Soon after that, in 2011, I heard a presentation by philosopher Serge Benhayon that asked us to consider if moderate exercise was gentler for the body. This rang a bell for me as when I was cycling I had noticed how much pressure it had put on my reproductive area and I had suffered blocked fallopian tubes and was unable to have children. Also, it made sense to me to cut down my exercise as I knew my body could not handle it much longer.

So, from 2011 I gradually cut down my classes and stopped my excessive exercise regime, and eventually even gave up cycling. I changed to exercising moderately each day, which might include walking, light weights, stretching, aqua aerobics or swimming.

But . . . I kept eating the same quantities I ate when I was exercising to excess! So . . . the weight started to pile on . . . I realised that exercise alone – and especially moderate exercise – was not enough to keep my weight down; that my diet was also really important. I started to experiment with my diet and ate mainly raw foods. Later I reintroduced meat because I found a vegetarian diet did not suit my body.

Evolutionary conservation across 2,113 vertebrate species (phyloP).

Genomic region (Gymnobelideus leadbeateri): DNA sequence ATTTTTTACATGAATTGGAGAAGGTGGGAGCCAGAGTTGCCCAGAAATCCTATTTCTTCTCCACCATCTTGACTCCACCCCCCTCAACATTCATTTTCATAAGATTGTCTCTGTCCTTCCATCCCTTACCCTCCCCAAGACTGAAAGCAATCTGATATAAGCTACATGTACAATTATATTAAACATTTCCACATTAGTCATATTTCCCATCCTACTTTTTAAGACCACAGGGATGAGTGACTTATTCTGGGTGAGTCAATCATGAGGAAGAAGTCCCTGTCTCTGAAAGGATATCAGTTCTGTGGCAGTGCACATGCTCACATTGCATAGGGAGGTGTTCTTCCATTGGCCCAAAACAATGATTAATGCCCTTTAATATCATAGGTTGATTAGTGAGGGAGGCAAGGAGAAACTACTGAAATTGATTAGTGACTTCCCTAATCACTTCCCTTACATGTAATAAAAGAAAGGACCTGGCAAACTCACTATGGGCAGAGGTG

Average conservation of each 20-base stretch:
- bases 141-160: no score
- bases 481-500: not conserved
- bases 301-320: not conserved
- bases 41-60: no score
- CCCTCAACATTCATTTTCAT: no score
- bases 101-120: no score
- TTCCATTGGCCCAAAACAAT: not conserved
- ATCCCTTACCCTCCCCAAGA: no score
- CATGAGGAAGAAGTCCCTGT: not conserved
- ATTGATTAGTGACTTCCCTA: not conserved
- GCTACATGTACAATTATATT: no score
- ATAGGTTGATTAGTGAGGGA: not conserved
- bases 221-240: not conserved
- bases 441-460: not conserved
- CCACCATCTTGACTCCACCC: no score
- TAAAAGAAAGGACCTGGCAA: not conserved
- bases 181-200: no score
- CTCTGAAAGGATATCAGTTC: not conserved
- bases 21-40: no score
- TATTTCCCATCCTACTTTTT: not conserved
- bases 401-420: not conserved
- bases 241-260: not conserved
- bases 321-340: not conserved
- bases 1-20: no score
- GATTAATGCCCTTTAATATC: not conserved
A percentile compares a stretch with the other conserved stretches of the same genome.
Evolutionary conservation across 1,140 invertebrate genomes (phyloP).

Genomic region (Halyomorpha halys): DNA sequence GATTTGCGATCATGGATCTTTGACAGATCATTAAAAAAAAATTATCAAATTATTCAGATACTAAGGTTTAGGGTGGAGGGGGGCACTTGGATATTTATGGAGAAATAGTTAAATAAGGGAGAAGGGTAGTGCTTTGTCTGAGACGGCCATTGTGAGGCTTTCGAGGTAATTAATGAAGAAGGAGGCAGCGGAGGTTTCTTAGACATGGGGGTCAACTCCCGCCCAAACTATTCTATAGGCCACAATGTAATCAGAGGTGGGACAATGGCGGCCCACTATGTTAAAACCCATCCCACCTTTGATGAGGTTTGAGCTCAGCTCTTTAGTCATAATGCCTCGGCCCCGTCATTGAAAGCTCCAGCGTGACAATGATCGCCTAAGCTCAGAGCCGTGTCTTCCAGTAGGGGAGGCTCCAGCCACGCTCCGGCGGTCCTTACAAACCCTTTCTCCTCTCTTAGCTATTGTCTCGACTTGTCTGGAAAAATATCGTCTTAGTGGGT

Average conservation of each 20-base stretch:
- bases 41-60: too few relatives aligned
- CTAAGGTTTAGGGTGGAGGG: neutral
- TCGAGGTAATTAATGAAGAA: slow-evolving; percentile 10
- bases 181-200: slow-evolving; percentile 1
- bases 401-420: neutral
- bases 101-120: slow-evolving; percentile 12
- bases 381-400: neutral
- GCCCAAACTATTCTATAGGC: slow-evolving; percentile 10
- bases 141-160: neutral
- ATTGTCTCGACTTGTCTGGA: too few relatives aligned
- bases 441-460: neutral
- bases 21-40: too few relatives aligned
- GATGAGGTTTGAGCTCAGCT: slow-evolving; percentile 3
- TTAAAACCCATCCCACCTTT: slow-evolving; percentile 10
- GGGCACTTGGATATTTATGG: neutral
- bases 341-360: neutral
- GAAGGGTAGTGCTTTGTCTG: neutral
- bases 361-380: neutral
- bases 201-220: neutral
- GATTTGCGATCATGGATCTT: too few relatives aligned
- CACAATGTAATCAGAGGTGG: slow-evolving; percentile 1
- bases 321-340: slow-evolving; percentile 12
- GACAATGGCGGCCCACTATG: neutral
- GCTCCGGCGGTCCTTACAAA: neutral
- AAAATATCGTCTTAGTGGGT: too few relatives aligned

I had never been a big alcohol drinker, but I decided to stop drinking alcohol completely, and later cut out fruit juices and flavoured soda water. Gradually (over 2-3 years) I also cut out gluten and dairy from my diet, and I lost most of the weight I put on after menopause. This was not easy and my particular nemesis was chocolate! I kept eating dairy-free chocolate for a long time.

It wasn’t until I started to appreciate that I was, in fact, one amazing woman(!) that I noticed I did not want chocolate anymore.

This lasted for more than two years. However recently, due to the deaths of my mother and mother-in-law, ongoing illnesses of close family members and a new job mediating family disputes, I went back to reaching for chocolate at times when I was:

  • Wanting my familiar ‘survival kit’
  • Wanting to numb what I was feeling
  • Feeling overwhelmed
  • Really tired (exhausted)